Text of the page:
Friday, October 5, 2007

Beliefs about medicines and self-reported adherence among pharmacy clients.

Below is an abstract I can across this morning. Unfortunately I am traveling to the memorial service for the great American poet, William Meredith, at my alma mater and do not have the time to read or research everything today. Just wanted to give you a clip of some interesting work - although (again) it is self-reported, the numbers are more in line with the average.

Department of Public Health and Community Medicine, Göteborg University, Box 453, SE-405 30 Göteborg, Sweden.
Beliefs about medicines and self-reported adherence among pharmacy clients.

OBJECTIVES: To analyse any association between general beliefs about medicines and self-reported adherence among pharmacy clients. Further, to examine general beliefs about medicines by background variables.

METHODS: The data were collected by questionnaires including the general section of the Beliefs about Medicines Questionnaire (BMQ), the self-reporting Medication Adherence Report Scale (MARS) and the following background variables: gender, age, education, country of birth and medicine use. The General BMQ measures beliefs about medicines as something harmful (General-Harm), beneficial (General-Benefit) and beliefs about how doctors prescribe medicines (General-Overuse).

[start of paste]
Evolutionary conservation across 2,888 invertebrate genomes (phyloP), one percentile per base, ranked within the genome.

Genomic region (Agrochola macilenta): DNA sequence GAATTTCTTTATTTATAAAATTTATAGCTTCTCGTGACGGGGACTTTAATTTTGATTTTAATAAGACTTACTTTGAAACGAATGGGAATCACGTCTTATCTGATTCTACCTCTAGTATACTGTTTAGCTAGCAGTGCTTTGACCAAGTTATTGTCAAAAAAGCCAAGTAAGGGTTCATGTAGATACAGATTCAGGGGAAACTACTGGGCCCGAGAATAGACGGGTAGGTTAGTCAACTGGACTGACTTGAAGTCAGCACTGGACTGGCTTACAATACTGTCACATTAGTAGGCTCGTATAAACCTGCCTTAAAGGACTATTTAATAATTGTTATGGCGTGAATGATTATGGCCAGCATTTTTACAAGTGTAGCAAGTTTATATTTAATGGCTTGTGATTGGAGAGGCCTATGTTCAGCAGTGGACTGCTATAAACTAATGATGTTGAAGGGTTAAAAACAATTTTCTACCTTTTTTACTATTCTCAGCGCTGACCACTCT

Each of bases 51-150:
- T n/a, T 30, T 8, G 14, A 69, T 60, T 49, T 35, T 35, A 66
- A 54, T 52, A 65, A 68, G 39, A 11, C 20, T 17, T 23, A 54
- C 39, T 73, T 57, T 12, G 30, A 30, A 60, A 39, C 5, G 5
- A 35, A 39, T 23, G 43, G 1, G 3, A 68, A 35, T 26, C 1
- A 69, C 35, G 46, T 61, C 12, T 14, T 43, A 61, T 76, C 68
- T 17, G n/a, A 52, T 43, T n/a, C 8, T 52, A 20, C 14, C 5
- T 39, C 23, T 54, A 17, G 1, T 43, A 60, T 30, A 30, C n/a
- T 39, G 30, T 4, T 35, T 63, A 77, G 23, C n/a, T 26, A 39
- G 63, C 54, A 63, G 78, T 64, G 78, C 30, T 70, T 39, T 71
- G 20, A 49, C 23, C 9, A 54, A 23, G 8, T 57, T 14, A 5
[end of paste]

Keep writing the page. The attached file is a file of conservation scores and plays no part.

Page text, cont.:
RESULTS: Of the 324 participating pharmacy clients, 54% were considered non-adherent. An association was found between General-Harm and adherence. Adherent behaviour and higher level of education were associated respectively with more beneficial and less harmful beliefs about medicines. Those born in the Nordic countries regarded medicines as more beneficial. Current users of herbal medicines and non-users of medicines were more likely to believe that doctors overprescribed medicines.

CONCLUSIONS: General-Harm was associated with adherence to medication among Swedish pharmacy clients. Country of birth, education and medicine use influenced beliefs about medicines.

PRACTICE IMPLICATIONS: Increased awareness of the patient's beliefs about medicines is needed among healthcare providers. We should encourage patients to express their views about medicines in order to optimize and personalize the information process. This can stimulate concordance and adherence to medication.

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